Howard Gardner’s theory of multiple intelligence article review

Howard Gardner’s theory of multiple intelligence

Howard Gardner’s theory of multiple intelligence is an approach that views intelligence in a  multifaceted manner  as opposed to the traditional perspective that looked at it in one way.

This theory proposes that intelligence manifests itself as the abilities to perform different cultural activities such as musical performances, charisma and eloquence in political campaigns as well as ability to athletic performances.

Intelligence has been described as the ability to answer questions correctly and performing very well academically or achieving high marks and grades().  This according to Gardner is very limiting as it only focuses on only one line of intelligence; that which is only measured by the use of IQ tests.

Gardner further says that intelligence was once believed to be inherited and was looked at singularly with no regard to other areas of human accomplishments. According to him there exists many intelligences all of which have their strengths and weaknesses. Most educational institutions still hold on to the traditional ways of ascertaining intellectual capacity when letting students go through different levels of education such as high school, graduate and post graduate levels.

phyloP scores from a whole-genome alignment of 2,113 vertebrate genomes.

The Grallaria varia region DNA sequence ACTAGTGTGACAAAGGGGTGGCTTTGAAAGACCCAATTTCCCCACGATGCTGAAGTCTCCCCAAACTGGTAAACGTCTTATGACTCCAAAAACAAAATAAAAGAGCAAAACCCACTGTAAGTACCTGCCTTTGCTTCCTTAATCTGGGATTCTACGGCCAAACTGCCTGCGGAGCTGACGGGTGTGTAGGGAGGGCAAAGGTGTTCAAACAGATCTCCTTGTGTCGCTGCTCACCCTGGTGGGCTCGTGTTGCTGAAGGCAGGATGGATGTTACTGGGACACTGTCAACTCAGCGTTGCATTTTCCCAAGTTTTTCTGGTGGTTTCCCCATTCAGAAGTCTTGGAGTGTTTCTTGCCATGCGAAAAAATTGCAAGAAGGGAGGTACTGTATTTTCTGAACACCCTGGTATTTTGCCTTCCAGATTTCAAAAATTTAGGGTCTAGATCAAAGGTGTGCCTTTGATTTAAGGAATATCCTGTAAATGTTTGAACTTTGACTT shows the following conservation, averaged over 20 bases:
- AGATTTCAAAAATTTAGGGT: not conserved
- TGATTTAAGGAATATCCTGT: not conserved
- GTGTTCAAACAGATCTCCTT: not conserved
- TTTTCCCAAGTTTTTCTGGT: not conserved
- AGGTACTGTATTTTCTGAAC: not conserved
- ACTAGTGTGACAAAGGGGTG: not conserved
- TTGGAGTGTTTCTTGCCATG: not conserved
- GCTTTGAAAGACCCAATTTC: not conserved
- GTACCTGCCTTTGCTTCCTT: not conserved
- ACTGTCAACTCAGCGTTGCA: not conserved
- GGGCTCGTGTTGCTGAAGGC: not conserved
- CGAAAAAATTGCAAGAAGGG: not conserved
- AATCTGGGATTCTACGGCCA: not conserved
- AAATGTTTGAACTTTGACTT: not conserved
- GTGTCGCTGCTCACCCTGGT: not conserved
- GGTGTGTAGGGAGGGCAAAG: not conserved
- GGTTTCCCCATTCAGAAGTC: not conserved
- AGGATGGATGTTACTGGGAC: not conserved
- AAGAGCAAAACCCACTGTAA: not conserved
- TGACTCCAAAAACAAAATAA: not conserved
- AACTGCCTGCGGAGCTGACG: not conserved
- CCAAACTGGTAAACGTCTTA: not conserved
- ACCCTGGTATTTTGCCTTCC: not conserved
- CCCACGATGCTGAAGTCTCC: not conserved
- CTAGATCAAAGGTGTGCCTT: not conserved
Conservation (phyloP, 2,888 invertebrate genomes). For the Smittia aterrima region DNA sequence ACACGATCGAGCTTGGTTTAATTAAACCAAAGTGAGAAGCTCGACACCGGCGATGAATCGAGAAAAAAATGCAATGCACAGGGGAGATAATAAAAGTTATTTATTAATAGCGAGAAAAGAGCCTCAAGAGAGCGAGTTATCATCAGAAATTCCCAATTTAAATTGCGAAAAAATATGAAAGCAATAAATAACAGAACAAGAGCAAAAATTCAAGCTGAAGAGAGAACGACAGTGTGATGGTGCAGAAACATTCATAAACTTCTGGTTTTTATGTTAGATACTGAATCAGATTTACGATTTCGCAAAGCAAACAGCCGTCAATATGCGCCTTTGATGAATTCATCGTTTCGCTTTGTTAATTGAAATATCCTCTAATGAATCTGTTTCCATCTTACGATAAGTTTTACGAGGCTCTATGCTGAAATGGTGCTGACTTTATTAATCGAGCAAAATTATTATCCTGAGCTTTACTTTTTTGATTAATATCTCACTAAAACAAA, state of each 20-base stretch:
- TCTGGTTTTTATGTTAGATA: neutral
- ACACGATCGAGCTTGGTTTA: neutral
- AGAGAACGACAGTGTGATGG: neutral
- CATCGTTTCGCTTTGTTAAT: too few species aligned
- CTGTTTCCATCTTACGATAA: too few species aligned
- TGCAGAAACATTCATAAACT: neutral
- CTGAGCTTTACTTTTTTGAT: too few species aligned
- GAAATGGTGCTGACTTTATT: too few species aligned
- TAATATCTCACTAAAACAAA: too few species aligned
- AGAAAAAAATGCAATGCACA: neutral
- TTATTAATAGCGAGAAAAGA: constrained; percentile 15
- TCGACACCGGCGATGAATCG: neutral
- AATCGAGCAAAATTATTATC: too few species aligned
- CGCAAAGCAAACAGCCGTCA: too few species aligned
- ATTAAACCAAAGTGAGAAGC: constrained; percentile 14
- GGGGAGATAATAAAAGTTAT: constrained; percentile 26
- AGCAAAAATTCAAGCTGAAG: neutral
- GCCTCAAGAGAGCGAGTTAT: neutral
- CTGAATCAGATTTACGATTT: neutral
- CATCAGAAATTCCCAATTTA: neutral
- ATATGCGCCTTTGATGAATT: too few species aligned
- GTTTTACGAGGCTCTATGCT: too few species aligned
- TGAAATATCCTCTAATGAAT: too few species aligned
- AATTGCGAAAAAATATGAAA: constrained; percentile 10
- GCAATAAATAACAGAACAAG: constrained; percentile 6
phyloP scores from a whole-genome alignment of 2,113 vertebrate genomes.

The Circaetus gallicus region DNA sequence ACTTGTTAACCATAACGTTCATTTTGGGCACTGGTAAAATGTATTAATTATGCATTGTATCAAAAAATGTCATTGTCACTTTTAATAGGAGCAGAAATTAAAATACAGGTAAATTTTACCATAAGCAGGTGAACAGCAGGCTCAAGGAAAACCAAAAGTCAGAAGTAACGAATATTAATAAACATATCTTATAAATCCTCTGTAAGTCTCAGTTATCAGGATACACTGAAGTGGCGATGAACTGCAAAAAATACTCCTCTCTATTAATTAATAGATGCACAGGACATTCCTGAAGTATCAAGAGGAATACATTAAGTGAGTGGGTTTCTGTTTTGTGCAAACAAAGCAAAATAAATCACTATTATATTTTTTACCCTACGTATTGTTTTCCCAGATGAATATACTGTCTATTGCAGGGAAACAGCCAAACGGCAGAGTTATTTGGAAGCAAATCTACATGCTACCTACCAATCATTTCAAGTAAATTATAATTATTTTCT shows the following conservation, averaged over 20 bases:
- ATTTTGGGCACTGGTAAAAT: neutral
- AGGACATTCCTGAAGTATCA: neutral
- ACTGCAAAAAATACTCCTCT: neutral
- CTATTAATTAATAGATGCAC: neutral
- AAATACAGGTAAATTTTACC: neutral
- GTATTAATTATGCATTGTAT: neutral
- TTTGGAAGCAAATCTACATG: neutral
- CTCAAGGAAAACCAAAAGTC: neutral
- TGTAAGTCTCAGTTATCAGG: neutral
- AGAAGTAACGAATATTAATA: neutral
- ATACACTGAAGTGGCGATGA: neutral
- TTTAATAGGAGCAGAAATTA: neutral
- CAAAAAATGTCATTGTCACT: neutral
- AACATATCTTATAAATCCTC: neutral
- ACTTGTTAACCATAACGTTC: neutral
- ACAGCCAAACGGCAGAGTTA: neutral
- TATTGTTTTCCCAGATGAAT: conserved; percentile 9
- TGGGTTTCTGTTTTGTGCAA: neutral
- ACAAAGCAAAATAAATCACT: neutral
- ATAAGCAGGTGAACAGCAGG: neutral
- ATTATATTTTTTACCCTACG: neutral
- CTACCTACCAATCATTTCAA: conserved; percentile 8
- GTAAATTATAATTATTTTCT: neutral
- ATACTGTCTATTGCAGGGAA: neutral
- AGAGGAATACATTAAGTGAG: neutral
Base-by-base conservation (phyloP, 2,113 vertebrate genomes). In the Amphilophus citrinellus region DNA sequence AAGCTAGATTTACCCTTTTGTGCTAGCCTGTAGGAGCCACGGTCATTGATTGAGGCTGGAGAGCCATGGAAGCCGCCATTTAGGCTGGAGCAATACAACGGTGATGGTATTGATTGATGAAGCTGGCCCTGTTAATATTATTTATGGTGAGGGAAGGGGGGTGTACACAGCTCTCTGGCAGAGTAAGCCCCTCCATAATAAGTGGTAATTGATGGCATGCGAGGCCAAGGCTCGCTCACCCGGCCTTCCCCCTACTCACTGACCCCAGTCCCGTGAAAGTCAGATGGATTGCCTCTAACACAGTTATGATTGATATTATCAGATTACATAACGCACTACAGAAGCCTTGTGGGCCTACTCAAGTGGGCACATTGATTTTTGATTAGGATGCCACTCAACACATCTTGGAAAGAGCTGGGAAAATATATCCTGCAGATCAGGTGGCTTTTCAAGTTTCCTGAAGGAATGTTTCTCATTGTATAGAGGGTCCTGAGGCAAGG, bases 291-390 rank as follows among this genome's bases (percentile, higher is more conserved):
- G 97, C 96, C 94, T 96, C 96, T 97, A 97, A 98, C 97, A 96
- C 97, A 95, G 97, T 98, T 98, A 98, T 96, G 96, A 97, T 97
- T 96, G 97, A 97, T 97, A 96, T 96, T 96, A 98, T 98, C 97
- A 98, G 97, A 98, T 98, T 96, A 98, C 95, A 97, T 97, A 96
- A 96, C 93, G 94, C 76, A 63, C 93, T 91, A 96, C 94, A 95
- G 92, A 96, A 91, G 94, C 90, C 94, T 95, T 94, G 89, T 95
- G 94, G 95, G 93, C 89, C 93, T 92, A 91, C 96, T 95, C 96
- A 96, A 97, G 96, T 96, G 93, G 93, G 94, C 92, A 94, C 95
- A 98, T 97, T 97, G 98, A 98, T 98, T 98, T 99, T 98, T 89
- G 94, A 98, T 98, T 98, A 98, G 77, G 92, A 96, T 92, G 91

He further demonstrates that at birth children can change and acquire new skills or perform be

In the heyday of the psychometric and behaviorist eras, it was generally believed that intelligence was a single entity that was inherited; and that human beings – initially a blank slate – could be trained to learn anything, provided that it was presented in an appropriate way.

Nowadays an increasing number of researchers believe precisely the opposite; that there exists a multitude of intelligences, quite independent of each other; that each intelligence has its own strengths and constraints; that the mind is far from unencumbered at birth; and that it is unexpectedly difficult to teach things that go against early ‘naive’ theories of that challenge the natural lines of force within an intelligence and its matching domains. (Gardner 1993: xxiii)